Minister clarifies stance with Children's Aid Society

Your Oct. 27 article CAS hopeful crisis can be averted doesn't tell the full story of our support for the London CAS and kids across Ontario.

The safety and protection of children and youth served by Ontario's children's aid societies is a responsibility our government takes seriously. During the past decade, our investments in the agencies have risen from $500 million to $1.4 billion.

The London-Middlesex CAS has seen a funding increase of nearly 36%, to more than $63 million. The agency received a funding increase of $530,000 in the last year alone. My ministry has been working closely with the London-Middlesex CAS and others across the province to best serve kids and families within their available budget.

The 25% reduction your article references is not related to funding. It is about reducing the number of kids in care, and moving them into permanent, stable homes. We know a permanent home provides kids with the best opportunity to succeed and reach their potential. We are seeing progress: across Ontario, fewer kids are coming into care and more kids are getting a chance to succeed in permanent homes.

The Commission to Promote Sustainable Child Welfare, which we established last year to improve the system, has had more than 2,000 conversations with CAS, foster parents, kids, and front line staff. They are bringing forward creative solutions and recommendations to improve outcomes for kids, including improvements to the funding formula.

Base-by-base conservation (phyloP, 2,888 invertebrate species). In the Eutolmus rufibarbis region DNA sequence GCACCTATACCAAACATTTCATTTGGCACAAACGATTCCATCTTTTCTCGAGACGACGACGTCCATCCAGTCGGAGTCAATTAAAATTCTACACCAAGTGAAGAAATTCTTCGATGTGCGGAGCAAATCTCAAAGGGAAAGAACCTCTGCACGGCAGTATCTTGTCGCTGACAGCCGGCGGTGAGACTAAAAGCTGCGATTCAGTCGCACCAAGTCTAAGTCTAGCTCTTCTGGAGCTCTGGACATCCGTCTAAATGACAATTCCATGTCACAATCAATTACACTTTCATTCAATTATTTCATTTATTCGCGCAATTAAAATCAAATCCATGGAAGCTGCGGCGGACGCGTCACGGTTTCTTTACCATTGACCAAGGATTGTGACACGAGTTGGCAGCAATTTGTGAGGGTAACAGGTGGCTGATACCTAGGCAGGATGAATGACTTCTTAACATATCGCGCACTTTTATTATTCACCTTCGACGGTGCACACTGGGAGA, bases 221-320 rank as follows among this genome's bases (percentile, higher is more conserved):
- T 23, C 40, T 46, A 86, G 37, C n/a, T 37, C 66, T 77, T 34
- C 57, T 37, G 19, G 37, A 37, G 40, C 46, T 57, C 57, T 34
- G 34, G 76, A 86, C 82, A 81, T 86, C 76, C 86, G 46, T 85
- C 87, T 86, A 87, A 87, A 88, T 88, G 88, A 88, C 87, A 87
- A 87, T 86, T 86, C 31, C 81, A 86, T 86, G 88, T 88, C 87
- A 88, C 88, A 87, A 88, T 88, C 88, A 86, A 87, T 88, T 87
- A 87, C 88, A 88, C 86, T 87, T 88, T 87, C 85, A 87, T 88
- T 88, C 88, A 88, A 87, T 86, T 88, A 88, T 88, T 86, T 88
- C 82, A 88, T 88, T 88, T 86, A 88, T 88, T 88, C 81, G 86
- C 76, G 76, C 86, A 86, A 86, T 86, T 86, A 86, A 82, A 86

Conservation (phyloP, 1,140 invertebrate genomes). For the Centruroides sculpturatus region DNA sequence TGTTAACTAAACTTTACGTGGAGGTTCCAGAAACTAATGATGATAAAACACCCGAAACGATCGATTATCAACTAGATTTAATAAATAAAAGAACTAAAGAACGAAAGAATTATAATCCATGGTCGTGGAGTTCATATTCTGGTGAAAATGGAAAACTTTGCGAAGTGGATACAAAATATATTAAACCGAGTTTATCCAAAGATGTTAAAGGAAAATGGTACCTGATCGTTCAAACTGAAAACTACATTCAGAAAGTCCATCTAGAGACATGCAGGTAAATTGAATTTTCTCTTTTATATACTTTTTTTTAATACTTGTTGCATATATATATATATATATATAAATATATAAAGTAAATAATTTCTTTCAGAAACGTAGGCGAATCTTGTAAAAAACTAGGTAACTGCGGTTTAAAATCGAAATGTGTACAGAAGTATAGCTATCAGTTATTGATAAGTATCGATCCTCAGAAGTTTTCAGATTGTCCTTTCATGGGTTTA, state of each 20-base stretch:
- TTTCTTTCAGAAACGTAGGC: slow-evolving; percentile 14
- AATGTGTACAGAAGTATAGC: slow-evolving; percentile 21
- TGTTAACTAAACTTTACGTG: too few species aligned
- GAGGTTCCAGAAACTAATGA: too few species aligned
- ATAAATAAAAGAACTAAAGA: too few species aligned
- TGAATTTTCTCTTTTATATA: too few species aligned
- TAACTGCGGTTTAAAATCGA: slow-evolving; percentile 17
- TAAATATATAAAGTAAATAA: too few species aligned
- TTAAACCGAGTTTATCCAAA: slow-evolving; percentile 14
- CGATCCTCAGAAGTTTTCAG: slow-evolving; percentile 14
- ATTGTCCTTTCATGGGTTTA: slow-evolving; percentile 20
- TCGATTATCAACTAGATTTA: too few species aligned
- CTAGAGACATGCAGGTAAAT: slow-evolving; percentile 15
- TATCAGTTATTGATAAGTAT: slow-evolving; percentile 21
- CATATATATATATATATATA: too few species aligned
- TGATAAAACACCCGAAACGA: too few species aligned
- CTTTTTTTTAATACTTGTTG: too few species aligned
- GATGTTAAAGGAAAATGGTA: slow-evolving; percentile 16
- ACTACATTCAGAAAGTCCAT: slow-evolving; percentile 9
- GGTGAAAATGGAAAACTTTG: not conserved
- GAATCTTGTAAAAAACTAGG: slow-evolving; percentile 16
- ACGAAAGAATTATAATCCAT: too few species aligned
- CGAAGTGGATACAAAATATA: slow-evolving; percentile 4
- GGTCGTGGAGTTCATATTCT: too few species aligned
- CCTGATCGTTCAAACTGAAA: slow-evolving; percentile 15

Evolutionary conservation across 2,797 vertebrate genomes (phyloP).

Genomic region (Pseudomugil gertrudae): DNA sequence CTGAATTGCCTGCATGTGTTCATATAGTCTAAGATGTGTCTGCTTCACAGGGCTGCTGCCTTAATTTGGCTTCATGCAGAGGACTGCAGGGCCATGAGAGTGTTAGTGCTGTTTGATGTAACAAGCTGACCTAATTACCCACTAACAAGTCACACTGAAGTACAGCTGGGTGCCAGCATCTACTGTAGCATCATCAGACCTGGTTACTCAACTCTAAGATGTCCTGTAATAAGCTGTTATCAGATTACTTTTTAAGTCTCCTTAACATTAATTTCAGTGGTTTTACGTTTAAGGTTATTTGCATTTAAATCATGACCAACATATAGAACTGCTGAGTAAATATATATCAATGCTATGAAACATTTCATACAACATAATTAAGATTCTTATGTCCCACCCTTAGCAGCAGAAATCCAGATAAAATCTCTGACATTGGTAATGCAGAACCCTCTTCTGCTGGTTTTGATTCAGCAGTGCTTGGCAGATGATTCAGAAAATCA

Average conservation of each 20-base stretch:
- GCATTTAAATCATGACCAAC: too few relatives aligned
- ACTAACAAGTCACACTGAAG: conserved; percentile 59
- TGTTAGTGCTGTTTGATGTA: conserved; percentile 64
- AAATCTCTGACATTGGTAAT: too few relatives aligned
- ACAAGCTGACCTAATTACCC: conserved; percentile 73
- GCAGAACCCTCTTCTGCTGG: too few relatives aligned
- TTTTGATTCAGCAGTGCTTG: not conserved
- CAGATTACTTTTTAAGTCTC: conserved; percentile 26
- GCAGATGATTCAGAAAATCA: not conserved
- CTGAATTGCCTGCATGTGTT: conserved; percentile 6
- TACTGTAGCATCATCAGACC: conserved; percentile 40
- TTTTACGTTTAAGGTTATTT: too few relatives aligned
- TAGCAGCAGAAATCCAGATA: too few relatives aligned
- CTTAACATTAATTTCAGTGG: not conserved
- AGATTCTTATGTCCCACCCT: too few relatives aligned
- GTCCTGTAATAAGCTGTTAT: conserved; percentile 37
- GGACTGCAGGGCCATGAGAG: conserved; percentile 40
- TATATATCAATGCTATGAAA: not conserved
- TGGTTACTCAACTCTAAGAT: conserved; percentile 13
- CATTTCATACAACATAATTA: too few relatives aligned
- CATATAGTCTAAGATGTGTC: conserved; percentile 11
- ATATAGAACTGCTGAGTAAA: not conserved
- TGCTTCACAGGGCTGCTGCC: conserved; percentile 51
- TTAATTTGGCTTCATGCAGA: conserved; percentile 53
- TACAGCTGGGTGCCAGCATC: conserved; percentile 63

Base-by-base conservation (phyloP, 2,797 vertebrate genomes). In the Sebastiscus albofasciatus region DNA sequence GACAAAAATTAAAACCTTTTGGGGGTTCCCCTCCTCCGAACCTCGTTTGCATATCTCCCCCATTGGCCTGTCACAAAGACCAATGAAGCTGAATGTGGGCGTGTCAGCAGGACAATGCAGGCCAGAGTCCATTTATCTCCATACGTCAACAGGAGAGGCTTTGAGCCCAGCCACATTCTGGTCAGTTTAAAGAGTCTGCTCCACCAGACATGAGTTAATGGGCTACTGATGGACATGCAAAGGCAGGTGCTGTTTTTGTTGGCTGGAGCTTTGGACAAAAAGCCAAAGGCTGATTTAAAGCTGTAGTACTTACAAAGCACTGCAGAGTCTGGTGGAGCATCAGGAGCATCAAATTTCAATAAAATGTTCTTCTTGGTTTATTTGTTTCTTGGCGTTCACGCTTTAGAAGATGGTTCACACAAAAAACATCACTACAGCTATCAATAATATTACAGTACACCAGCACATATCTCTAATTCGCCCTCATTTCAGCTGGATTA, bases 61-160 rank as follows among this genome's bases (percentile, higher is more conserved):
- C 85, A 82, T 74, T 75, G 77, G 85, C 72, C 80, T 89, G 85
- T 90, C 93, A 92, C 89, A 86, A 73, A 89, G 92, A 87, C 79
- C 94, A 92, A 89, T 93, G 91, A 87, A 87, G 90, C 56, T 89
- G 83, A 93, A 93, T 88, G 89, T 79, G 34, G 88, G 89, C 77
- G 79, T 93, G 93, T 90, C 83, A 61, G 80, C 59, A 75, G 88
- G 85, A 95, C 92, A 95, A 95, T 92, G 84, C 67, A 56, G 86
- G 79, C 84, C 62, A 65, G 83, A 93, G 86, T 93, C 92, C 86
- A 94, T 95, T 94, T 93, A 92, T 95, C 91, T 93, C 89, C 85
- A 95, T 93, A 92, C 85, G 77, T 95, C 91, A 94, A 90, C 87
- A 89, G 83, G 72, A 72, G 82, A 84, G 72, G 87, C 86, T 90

We are committed to continuing to work with local CAS and to making sure children are protected.

Source: London Free Press

CAS ‘optimistic’ despite $4.6M shortfall

After a long day of meetings with provincial officials, the local Children's Aid Society is "optimistic and hopeful" about it's future.

The Children's Aid Society of London and Middlesex is projecting a $4.6-million deficit and expects to run out of money in January if something isn't done to help.

That announcement earlier this month came on the heels of the Huron Perth CAS board being dissolved and the executive director fired after that agency said it would lay off 125 staff and close Dec. 15 due to lack of funds.

"It absolutely will not go the way Huron Perth went," said Pat Finch, the communications director of the London and Middlesex CAS.

"Today was a great beginning. We're going to have a follow-up next week to determine what the next steps are."

Both CAS and provincial officials with the ministry of children and youth services want to mitigate any impact on children and families who are involved with the CAS.

"We will not put any children at risk in our community," Finch said.

Just how to make up the $4.6-million budget shortfall will be talked about in future meetings with the ministry, she added.

"This was a good first meeting," Finch said.

The Wednesday meeting came as NDP leader Andrea Horwath accused the province of trying to hide a secret plan to gut Children's Aid Societies and to cast out about one-quarter of the kids in its care.

The London agency is the fifth largest in the province.

Source: London Free Press